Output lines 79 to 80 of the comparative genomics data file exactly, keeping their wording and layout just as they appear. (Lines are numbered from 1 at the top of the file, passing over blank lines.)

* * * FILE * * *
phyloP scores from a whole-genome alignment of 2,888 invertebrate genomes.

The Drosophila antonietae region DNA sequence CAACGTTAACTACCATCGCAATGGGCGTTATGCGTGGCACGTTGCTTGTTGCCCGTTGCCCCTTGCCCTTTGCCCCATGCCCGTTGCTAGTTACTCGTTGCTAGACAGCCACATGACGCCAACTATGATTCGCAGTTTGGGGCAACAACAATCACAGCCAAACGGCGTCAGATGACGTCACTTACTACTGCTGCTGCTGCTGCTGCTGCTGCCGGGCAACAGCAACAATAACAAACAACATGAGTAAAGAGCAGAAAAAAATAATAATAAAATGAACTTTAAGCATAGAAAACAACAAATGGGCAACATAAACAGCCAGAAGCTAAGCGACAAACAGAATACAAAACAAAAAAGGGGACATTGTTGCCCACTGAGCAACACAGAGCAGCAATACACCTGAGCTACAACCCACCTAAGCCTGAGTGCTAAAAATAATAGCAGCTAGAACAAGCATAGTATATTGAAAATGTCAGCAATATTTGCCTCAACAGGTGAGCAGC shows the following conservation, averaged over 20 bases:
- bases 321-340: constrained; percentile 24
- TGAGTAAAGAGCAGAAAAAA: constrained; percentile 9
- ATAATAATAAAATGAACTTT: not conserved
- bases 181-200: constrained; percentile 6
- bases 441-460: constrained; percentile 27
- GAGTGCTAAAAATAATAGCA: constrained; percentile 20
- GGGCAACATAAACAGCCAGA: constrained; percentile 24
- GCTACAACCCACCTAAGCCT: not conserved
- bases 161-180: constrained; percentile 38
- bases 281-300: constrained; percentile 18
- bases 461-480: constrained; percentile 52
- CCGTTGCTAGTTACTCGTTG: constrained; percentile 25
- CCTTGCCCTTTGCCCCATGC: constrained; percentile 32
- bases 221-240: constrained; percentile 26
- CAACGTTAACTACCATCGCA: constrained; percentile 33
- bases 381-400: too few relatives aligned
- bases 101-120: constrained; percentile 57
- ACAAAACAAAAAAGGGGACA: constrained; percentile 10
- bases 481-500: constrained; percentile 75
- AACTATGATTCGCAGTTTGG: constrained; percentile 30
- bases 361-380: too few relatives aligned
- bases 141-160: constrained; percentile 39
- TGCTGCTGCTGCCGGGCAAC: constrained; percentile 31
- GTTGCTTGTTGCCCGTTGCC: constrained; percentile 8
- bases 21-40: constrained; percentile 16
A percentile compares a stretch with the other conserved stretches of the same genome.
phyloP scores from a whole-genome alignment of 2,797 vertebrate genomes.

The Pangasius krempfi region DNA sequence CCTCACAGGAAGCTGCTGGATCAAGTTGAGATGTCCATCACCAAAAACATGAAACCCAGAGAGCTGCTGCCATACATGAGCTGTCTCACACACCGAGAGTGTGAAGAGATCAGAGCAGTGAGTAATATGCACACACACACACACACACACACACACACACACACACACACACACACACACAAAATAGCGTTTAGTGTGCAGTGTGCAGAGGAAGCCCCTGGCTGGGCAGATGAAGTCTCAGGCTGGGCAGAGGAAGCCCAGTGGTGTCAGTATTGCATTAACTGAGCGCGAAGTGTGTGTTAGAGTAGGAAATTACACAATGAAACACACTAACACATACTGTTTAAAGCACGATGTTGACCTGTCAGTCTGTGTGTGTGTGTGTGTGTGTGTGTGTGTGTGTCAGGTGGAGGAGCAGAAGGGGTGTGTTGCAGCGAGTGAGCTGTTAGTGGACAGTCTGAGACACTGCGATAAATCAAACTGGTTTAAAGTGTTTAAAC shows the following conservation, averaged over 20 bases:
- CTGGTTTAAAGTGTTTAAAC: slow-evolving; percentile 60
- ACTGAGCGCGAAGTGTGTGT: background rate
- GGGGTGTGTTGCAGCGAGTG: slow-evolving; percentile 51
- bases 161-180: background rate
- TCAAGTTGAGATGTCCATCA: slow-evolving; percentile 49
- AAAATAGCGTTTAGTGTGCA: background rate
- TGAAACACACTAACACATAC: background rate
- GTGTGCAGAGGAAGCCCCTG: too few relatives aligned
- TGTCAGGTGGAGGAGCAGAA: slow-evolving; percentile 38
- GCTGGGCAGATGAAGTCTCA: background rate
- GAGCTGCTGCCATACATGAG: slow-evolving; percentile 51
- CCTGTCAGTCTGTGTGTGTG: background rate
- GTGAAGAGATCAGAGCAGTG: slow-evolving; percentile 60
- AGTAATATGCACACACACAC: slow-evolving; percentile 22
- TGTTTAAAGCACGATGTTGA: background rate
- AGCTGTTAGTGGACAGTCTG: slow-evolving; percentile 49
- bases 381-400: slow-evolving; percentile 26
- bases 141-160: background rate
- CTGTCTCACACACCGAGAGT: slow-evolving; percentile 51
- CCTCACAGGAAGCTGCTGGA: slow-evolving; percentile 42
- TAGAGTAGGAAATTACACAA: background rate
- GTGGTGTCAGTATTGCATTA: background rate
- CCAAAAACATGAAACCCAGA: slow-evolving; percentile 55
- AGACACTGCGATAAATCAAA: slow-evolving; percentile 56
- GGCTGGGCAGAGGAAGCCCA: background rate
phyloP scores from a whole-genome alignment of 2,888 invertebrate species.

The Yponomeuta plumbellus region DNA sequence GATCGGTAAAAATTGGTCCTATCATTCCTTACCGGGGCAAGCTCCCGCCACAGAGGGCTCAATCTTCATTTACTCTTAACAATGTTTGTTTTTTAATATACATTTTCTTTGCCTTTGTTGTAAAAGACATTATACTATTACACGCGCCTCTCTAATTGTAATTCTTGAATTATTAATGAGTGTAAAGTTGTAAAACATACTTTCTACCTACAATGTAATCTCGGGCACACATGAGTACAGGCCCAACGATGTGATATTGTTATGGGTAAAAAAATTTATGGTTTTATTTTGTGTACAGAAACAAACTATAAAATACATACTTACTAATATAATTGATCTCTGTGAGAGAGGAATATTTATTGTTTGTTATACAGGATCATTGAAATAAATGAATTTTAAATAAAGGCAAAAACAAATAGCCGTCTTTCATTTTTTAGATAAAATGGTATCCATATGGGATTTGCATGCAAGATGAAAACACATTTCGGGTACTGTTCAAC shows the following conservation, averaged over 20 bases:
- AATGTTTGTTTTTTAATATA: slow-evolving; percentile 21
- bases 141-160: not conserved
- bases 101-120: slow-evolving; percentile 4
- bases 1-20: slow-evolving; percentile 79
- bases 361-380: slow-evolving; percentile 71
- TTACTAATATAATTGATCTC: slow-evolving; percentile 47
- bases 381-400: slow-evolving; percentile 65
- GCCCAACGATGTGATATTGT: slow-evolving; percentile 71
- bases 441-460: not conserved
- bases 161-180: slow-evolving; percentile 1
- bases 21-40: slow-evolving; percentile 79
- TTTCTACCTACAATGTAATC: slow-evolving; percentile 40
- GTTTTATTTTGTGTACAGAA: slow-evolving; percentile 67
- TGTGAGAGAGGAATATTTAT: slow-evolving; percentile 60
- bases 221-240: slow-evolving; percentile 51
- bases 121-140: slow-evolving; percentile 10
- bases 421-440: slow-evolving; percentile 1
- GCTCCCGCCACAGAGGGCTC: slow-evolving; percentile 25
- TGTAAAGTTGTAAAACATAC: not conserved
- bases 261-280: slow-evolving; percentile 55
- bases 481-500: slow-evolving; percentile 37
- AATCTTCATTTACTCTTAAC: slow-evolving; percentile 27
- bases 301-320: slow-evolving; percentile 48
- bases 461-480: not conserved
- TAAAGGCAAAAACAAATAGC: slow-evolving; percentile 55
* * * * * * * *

- AATCTTCATTTACTCTTAAC: slow-evolving; percentile 27
- bases 301-320: slow-evolving; percentile 48